It’s very likely that my understanding of the implications of Fuller’s definition of the concept of “media ecology” is horribly flawed. I am but a humble cinema scholar, I admit. If I am understanding him, I believe our field has been struggling mightily toward a cinema ecology approach for a few decades now, but that approach is both empowering and daunting.
Fuller’s examples of pirate radio, Cctv, the Switch, etc. are all subversion and relatively localized or contained, albeit dynamic, materializations. How does one use this approach toward commercial cinema? Is this an approach that can look only to the subversions in order to glean the “norms” or “medial will to power” that is being subverted? Because when it comes to cinema, the “thickness” is so monumentally thick, it’s hard to even conceive.
For example, you have film stock, camera, lens (these are variable, so they should be separate) — but what about the lights? All the specialized practices of each position of each crew member? A shift in the production ecology — if I may call it that, and perhaps I can’t, I’m not sure — a shift such as that from silent to sound production could be deemed an instance of a medial will to power, clearly. Yet what about the shift from old-fashioned wooden clapboards to digital ones? Is this tool part of the ecology? I would say “yes” because it is part of the process, but that is where I’m unsure how to apply Fuller.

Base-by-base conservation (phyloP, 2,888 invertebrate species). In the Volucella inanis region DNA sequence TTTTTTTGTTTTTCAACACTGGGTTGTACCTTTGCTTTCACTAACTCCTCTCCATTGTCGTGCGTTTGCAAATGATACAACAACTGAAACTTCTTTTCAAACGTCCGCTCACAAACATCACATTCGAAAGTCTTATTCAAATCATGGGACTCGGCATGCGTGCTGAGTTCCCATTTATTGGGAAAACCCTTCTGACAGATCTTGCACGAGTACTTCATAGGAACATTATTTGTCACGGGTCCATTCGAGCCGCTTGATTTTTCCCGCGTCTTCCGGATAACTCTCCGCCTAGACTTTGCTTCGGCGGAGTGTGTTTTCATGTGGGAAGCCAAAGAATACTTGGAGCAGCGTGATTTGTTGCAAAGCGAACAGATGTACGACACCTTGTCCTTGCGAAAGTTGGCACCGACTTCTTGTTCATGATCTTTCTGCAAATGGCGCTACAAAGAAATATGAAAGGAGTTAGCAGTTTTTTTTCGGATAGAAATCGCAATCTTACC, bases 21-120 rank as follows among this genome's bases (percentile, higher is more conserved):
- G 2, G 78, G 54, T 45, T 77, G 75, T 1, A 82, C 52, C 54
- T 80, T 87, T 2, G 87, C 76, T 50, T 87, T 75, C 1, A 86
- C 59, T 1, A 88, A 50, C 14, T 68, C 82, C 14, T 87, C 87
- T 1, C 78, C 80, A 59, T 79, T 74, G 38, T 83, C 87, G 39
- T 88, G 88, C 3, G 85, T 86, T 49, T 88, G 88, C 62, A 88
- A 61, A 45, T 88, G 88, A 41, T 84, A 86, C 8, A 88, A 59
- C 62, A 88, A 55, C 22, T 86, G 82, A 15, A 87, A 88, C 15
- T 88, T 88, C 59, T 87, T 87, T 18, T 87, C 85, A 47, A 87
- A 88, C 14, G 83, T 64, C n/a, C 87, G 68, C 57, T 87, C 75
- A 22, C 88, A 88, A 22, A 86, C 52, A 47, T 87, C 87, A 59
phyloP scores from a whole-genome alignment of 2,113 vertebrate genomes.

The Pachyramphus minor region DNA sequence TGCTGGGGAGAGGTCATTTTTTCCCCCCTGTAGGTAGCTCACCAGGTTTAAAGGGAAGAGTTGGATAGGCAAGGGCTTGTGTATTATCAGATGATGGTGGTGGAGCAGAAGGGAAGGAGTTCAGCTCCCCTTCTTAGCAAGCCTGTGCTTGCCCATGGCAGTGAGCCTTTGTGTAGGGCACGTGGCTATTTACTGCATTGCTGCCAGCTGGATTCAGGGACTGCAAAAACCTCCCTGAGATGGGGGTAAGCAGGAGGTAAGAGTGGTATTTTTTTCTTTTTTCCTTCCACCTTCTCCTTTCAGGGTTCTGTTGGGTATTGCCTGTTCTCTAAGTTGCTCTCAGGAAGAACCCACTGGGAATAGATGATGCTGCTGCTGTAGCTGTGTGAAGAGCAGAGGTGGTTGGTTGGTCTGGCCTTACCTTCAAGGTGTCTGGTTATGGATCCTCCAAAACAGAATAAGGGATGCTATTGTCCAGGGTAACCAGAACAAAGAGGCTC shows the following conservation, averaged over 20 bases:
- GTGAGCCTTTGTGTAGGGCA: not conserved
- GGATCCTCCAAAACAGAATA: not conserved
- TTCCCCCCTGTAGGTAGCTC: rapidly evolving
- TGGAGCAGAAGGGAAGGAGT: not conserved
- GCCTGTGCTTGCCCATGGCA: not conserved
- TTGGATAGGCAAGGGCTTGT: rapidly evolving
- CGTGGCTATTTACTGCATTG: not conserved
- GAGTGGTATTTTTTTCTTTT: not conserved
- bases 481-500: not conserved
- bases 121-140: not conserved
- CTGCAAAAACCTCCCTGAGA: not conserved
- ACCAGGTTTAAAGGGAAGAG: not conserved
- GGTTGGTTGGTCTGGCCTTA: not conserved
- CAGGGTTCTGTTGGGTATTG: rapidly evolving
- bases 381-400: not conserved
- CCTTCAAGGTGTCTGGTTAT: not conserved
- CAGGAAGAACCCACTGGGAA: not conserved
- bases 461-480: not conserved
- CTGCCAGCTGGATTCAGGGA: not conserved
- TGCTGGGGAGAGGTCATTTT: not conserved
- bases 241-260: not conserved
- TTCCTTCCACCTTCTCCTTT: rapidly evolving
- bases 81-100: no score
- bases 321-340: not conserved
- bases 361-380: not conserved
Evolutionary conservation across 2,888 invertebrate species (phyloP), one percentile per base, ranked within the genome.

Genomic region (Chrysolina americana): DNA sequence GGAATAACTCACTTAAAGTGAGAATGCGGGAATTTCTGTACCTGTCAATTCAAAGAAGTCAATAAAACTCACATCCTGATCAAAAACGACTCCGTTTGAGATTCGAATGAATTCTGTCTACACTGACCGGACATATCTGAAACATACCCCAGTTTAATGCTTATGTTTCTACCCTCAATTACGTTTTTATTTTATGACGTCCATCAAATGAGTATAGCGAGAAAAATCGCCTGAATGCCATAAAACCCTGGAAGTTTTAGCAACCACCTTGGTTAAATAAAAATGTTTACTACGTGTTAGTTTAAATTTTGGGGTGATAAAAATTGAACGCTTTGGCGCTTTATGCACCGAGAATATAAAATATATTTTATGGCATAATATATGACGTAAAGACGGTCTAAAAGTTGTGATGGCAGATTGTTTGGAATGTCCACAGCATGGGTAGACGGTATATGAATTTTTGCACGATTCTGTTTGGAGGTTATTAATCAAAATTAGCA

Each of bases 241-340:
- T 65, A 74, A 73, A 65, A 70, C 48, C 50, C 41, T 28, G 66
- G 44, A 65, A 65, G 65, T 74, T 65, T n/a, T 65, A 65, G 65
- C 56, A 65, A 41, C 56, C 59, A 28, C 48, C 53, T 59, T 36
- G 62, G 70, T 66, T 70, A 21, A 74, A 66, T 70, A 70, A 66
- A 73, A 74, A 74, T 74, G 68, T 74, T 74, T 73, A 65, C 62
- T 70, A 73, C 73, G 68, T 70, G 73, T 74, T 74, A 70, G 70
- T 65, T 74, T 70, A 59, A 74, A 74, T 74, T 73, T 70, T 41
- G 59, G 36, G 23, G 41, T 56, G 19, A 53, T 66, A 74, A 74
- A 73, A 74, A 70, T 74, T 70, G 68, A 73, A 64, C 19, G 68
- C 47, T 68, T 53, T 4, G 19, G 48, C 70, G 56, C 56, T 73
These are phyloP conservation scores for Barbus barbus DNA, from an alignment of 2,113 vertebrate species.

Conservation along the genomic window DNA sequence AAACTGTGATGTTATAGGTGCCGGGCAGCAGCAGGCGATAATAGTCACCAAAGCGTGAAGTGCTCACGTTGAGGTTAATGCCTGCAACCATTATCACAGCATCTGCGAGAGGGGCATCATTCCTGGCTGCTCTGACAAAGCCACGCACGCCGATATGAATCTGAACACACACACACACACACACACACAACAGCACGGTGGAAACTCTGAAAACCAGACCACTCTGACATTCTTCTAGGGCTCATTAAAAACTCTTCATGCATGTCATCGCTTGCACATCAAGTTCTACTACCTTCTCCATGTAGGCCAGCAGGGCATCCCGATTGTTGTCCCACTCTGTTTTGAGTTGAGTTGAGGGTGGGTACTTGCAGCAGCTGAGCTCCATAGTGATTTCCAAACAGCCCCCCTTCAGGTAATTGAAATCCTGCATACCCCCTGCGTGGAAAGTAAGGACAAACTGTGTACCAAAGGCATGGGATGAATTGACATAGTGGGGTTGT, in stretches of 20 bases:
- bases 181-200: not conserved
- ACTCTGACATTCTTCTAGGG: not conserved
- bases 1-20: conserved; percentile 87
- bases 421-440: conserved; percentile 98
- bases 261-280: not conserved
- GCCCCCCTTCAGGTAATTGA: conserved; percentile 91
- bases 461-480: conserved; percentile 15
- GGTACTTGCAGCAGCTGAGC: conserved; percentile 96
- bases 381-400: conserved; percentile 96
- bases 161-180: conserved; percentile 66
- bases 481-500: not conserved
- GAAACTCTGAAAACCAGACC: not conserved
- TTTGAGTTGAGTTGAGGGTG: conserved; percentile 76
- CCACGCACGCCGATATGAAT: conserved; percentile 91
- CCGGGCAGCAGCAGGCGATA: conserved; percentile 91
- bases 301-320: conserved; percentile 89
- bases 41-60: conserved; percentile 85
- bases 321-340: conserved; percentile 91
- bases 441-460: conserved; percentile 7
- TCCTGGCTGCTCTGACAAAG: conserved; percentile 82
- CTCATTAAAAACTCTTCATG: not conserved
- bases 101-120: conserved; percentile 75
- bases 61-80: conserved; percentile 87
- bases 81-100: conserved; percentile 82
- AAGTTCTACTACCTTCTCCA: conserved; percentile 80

Wouldn’t we include in this ecology the myriad documents: memos, contract, blue-prints, scripts, permits, schedules, receipts, storyboards, schematics? I haven’t even touched distribution yet — again contracts, rating correspondence, legal documents, posters, ads, commercials, prints, cans, trucks, planes. Then there is the viewing, the ancillary markets — cable, dvd — merchandising….
Or do we just talk about the ecology of Juno? Many critics worried that the teen pregnancy meme would be contagious. Can we think of Fellini’s 8 1/2 as “A Movie-Director Recording Its Own Condition”? There is the ecology of Chinese bootlegged dvds. Currently I’m working on what my professor has deemed an archaeology of a cinematic technology: the sodium travelling matte system — whose ecology includes, if I understand Fuller correctly, the American cold war military technology — which technology precisely, I’m not sure because it’s classified — and Darby O’Gill and the Little People. Make of that what you will.